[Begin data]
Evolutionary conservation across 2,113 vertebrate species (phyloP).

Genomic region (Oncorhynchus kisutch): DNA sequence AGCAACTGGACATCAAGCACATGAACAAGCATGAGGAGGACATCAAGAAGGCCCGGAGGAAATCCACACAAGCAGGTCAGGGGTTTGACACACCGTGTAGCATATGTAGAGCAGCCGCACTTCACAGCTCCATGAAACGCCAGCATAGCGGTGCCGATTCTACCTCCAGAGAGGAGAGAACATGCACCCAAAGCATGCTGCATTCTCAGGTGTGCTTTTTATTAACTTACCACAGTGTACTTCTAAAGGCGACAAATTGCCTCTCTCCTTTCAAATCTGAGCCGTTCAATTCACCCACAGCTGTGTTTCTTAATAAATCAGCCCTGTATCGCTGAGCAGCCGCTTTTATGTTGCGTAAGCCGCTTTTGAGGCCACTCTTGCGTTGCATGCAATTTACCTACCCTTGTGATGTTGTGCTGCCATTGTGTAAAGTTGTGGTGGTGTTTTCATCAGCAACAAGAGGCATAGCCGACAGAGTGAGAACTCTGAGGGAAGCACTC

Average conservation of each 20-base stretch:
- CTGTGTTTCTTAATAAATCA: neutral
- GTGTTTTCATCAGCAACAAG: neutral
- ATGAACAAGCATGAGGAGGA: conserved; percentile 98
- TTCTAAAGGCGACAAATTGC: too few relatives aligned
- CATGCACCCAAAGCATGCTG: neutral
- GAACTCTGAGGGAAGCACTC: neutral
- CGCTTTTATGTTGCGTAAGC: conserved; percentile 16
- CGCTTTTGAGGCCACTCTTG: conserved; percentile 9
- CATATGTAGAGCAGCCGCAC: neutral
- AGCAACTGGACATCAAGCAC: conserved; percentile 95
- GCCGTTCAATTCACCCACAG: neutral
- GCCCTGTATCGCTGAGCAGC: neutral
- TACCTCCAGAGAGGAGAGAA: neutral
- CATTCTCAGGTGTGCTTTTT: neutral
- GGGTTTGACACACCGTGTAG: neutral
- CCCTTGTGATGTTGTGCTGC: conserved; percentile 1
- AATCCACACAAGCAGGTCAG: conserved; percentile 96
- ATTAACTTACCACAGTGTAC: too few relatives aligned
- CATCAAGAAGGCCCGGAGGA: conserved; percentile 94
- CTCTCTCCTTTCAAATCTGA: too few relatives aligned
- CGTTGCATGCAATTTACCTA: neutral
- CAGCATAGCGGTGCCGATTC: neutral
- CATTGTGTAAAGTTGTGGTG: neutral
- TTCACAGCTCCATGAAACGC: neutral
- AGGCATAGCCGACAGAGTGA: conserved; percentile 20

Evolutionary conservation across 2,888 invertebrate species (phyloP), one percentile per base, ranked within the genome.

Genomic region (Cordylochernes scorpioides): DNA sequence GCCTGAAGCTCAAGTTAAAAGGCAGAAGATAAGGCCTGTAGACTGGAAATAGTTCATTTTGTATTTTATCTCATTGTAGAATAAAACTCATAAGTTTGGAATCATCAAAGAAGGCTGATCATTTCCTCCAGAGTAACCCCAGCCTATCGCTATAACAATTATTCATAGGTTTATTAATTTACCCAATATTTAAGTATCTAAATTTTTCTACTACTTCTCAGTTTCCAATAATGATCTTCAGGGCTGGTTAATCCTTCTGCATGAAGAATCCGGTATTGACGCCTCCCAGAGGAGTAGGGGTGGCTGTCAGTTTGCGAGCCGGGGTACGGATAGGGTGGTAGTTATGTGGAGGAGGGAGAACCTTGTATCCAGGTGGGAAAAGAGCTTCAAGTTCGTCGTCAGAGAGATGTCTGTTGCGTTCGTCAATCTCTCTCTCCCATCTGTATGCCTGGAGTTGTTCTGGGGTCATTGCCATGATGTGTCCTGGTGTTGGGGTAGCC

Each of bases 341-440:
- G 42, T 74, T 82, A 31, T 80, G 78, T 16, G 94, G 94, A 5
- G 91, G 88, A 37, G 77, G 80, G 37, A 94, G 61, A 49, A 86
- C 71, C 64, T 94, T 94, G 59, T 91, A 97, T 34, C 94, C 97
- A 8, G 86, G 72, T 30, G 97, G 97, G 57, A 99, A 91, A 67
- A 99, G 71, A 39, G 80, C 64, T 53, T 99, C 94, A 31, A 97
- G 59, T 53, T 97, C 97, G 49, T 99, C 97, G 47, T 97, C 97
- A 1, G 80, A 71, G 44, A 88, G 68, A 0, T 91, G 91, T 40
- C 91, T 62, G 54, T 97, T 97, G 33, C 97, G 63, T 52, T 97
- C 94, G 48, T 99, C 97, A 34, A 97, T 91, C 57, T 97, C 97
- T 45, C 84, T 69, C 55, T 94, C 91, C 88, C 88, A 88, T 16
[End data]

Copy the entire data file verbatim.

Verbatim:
Evolutionary conservation across 2,113 vertebrate species (phyloP).

Genomic region (Oncorhynchus kisutch): DNA sequence AGCAACTGGACATCAAGCACATGAACAAGCATGAGGAGGACATCAAGAAGGCCCGGAGGAAATCCACACAAGCAGGTCAGGGGTTTGACACACCGTGTAGCATATGTAGAGCAGCCGCACTTCACAGCTCCATGAAACGCCAGCATAGCGGTGCCGATTCTACCTCCAGAGAGGAGAGAACATGCACCCAAAGCATGCTGCATTCTCAGGTGTGCTTTTTATTAACTTACCACAGTGTACTTCTAAAGGCGACAAATTGCCTCTCTCCTTTCAAATCTGAGCCGTTCAATTCACCCACAGCTGTGTTTCTTAATAAATCAGCCCTGTATCGCTGAGCAGCCGCTTTTATGTTGCGTAAGCCGCTTTTGAGGCCACTCTTGCGTTGCATGCAATTTACCTACCCTTGTGATGTTGTGCTGCCATTGTGTAAAGTTGTGGTGGTGTTTTCATCAGCAACAAGAGGCATAGCCGACAGAGTGAGAACTCTGAGGGAAGCACTC

Average conservation of each 20-base stretch:
- CTGTGTTTCTTAATAAATCA: neutral
- GTGTTTTCATCAGCAACAAG: neutral
- ATGAACAAGCATGAGGAGGA: conserved; percentile 98
- TTCTAAAGGCGACAAATTGC: too few relatives aligned
- CATGCACCCAAAGCATGCTG: neutral
- GAACTCTGAGGGAAGCACTC: neutral
- CGCTTTTATGTTGCGTAAGC: conserved; percentile 16
- CGCTTTTGAGGCCACTCTTG: conserved; percentile 9
- CATATGTAGAGCAGCCGCAC: neutral
- AGCAACTGGACATCAAGCAC: conserved; percentile 95
- GCCGTTCAATTCACCCACAG: neutral
- GCCCTGTATCGCTGAGCAGC: neutral
- TACCTCCAGAGAGGAGAGAA: neutral
- CATTCTCAGGTGTGCTTTTT: neutral
- GGGTTTGACACACCGTGTAG: neutral
- CCCTTGTGATGTTGTGCTGC: conserved; percentile 1
- AATCCACACAAGCAGGTCAG: conserved; percentile 96
- ATTAACTTACCACAGTGTAC: too few relatives aligned
- CATCAAGAAGGCCCGGAGGA: conserved; percentile 94
- CTCTCTCCTTTCAAATCTGA: too few relatives aligned
- CGTTGCATGCAATTTACCTA: neutral
- CAGCATAGCGGTGCCGATTC: neutral
- CATTGTGTAAAGTTGTGGTG: neutral
- TTCACAGCTCCATGAAACGC: neutral
- AGGCATAGCCGACAGAGTGA: conserved; percentile 20

Evolutionary conservation across 2,888 invertebrate species (phyloP), one percentile per base, ranked within the genome.

Genomic region (Cordylochernes scorpioides): DNA sequence GCCTGAAGCTCAAGTTAAAAGGCAGAAGATAAGGCCTGTAGACTGGAAATAGTTCATTTTGTATTTTATCTCATTGTAGAATAAAACTCATAAGTTTGGAATCATCAAAGAAGGCTGATCATTTCCTCCAGAGTAACCCCAGCCTATCGCTATAACAATTATTCATAGGTTTATTAATTTACCCAATATTTAAGTATCTAAATTTTTCTACTACTTCTCAGTTTCCAATAATGATCTTCAGGGCTGGTTAATCCTTCTGCATGAAGAATCCGGTATTGACGCCTCCCAGAGGAGTAGGGGTGGCTGTCAGTTTGCGAGCCGGGGTACGGATAGGGTGGTAGTTATGTGGAGGAGGGAGAACCTTGTATCCAGGTGGGAAAAGAGCTTCAAGTTCGTCGTCAGAGAGATGTCTGTTGCGTTCGTCAATCTCTCTCTCCCATCTGTATGCCTGGAGTTGTTCTGGGGTCATTGCCATGATGTGTCCTGGTGTTGGGGTAGCC

Each of bases 341-440:
- G 42, T 74, T 82, A 31, T 80, G 78, T 16, G 94, G 94, A 5
- G 91, G 88, A 37, G 77, G 80, G 37, A 94, G 61, A 49, A 86
- C 71, C 64, T 94, T 94, G 59, T 91, A 97, T 34, C 94, C 97
- A 8, G 86, G 72, T 30, G 97, G 97, G 57, A 99, A 91, A 67
- A 99, G 71, A 39, G 80, C 64, T 53, T 99, C 94, A 31, A 97
- G 59, T 53, T 97, C 97, G 49, T 99, C 97, G 47, T 97, C 97
- A 1, G 80, A 71, G 44, A 88, G 68, A 0, T 91, G 91, T 40
- C 91, T 62, G 54, T 97, T 97, G 33, C 97, G 63, T 52, T 97
- C 94, G 48, T 99, C 97, A 34, A 97, T 91, C 57, T 97, C 97
- T 45, C 84, T 69, C 55, T 94, C 91, C 88, C 88, A 88, T 16